Capacity and reach

As of December 2019 the Astra satellites at 31.5° east broadcast on 46 transponders (6 Ka-band and 40 Ku-band) to 15.4 million households (11.8 million via cable, 1.9 million via IPTV and 1.6 million direct to home satellite dishes).[6]


The first hint of SES' plan to develop the 31.5° east position as a new 'hot spot' for satellite TV came with the positioning of the ancient Australian satellite, Optus A3 (launched 1987) at 31.5° East (albeit in a 9° inclined orbit), carrying SES test transmissions in July 2006, to occupy the slot until Astra craft could be moved there.

In November 2007, Astra 1D (originally launched to the Astra 19.2°E position but in July 2007 moved to help establish the Astra 23.5°E position) was approaching the end of its design life and was replaced at 23.5° east by Astra 1E.[7] Astra 1D was moved to 31.5° east, where it operated in inclined orbit, to replace Optus A3.

In April 2008, Optus A3 was moved from the 31.5° east position and operation of the Sirius 2 satellite (owned by NSAB - later, SES Sirius - and launched in 1997 to the 5°E position) was transferred to SES and the craft was renamed Astra 5A and moved to 31.5° east to officially open up the new Astra 31.5°E position,[8] although control of the craft in orbit was kept with the Swedish Space Corporation.[9]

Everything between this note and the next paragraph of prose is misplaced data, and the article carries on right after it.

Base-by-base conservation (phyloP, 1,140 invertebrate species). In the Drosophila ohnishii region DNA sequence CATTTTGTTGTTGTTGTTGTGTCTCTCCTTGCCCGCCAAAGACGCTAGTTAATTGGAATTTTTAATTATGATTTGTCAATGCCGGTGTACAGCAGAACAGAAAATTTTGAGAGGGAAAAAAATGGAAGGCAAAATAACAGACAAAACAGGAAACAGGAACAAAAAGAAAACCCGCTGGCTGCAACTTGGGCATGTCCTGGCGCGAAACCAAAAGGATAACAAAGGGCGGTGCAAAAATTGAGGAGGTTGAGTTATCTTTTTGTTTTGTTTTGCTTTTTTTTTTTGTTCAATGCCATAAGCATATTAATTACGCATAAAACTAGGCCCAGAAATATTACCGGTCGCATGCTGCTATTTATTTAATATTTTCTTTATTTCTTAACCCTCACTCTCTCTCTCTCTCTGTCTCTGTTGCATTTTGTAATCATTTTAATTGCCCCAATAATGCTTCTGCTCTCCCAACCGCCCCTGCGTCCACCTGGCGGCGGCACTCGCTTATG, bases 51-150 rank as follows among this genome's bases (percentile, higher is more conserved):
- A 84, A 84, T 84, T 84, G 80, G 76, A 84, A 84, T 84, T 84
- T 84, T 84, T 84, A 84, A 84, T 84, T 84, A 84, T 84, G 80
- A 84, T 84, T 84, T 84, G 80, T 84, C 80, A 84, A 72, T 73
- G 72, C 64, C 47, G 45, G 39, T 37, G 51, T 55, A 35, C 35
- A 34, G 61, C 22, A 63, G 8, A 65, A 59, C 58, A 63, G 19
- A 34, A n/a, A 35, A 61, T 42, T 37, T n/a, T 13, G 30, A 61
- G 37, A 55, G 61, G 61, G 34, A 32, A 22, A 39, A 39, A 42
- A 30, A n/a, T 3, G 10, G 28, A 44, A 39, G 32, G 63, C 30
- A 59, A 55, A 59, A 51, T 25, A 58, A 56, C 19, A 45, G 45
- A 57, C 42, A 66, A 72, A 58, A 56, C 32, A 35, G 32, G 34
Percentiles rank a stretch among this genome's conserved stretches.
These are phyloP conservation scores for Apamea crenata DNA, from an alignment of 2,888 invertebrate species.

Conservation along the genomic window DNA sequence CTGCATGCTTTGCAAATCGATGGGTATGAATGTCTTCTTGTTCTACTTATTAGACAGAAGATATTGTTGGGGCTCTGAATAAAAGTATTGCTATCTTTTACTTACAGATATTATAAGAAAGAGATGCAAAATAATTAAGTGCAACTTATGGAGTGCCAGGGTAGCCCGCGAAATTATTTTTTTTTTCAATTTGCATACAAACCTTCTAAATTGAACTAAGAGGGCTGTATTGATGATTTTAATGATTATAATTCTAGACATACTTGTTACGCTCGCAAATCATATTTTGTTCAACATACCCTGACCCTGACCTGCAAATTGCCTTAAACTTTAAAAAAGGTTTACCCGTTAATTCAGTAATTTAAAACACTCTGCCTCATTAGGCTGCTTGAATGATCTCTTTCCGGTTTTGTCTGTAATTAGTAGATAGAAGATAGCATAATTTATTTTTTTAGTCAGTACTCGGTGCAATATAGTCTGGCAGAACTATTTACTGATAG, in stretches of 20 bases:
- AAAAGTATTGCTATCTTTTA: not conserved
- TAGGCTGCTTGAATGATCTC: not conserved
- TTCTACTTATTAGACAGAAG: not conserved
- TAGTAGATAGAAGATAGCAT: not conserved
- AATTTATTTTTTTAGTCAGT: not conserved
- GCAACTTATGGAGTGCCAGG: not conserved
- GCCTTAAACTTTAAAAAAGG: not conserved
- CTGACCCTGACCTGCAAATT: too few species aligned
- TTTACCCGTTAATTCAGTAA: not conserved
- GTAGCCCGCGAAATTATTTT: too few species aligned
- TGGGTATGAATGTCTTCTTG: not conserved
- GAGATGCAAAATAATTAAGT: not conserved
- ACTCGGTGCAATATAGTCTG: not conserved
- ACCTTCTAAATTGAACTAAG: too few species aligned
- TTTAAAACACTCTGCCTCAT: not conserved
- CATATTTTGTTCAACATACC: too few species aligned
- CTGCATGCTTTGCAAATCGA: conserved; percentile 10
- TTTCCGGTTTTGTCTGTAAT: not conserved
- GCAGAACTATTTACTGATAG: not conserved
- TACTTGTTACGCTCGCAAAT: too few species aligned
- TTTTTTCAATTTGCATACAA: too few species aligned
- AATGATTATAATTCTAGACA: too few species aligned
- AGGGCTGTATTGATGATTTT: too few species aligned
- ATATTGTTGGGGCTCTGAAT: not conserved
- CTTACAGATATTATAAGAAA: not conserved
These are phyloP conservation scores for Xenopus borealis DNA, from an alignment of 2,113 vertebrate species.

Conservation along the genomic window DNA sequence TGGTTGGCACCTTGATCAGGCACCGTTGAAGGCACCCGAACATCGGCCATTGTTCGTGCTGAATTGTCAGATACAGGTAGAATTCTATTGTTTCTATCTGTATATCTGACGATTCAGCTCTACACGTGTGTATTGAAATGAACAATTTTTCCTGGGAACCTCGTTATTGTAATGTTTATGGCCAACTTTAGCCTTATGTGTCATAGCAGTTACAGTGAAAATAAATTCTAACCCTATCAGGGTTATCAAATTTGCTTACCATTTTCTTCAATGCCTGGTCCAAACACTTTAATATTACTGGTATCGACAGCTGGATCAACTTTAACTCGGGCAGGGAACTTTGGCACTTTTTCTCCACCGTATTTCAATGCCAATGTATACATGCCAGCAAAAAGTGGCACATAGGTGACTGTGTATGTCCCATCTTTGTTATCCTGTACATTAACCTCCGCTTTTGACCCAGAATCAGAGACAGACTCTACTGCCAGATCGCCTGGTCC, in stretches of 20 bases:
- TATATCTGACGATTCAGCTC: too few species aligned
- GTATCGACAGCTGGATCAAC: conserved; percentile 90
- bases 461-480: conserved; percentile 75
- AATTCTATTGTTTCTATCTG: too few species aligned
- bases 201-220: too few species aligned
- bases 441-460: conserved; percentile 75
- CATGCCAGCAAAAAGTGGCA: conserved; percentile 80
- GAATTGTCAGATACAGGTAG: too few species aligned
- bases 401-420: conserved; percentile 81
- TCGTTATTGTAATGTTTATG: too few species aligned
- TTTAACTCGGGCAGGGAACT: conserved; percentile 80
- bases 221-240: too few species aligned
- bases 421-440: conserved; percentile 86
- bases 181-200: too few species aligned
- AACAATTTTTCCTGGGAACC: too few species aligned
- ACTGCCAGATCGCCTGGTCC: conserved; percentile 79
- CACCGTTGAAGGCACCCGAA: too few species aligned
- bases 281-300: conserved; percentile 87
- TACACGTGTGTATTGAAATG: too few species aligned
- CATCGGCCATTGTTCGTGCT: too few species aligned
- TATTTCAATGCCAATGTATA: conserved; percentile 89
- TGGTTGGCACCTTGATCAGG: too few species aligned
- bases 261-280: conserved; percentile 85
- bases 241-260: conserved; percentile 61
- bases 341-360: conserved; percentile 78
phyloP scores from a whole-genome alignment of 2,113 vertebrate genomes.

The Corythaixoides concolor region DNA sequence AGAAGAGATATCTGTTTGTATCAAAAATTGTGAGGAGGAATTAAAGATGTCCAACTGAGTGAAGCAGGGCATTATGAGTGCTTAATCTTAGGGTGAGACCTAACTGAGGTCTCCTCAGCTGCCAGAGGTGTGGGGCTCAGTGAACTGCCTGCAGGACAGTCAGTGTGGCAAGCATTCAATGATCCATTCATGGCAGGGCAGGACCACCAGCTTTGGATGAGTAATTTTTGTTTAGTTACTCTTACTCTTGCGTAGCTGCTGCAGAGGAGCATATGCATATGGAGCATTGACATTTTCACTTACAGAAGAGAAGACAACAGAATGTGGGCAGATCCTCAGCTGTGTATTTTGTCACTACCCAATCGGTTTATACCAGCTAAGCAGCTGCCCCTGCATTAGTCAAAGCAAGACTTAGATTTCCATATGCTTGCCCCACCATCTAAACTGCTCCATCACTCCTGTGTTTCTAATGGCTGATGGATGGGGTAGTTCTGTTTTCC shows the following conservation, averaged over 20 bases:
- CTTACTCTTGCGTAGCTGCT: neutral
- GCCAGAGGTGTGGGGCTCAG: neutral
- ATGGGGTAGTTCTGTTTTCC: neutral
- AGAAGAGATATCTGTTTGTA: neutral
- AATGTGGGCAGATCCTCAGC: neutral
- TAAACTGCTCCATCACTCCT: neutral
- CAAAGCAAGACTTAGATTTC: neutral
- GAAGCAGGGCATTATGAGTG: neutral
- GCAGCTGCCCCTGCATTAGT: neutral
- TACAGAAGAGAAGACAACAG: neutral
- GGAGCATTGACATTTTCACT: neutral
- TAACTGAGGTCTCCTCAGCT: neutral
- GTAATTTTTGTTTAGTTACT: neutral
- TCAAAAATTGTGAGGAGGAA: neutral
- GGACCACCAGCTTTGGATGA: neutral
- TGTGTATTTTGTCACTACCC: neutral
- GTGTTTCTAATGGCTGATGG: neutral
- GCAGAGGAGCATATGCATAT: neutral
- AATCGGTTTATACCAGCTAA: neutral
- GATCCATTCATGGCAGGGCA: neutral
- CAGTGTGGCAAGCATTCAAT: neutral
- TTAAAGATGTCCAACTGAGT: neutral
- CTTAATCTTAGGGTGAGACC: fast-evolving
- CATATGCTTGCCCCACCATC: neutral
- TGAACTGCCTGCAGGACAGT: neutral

On January 16, 2009 Astra 5A "experienced a technical anomaly leading to the end of the spacecraft’s mission".[10] All traffic ceased, with much of it (especially channels for German cable service, Kabel Deutschland) transferred to Astra 23.5°E. Astra 1D is not suitable for the transmission of these services because it is in an inclined orbit. In March 2009, SES announced that in April, the Astra 2C satellite was to be moved from the 28.2° east position to Astra 31.5°E to temporarily take over Astra 5A's mission until Astra 3B is launched to Astra 23.5°E, when another craft currently there can be released to Astra 31.5°E.[11] The satellite move was started in May and completed on May 11[12] with the first transponders coming into use at the new position in the subsequent two weeks.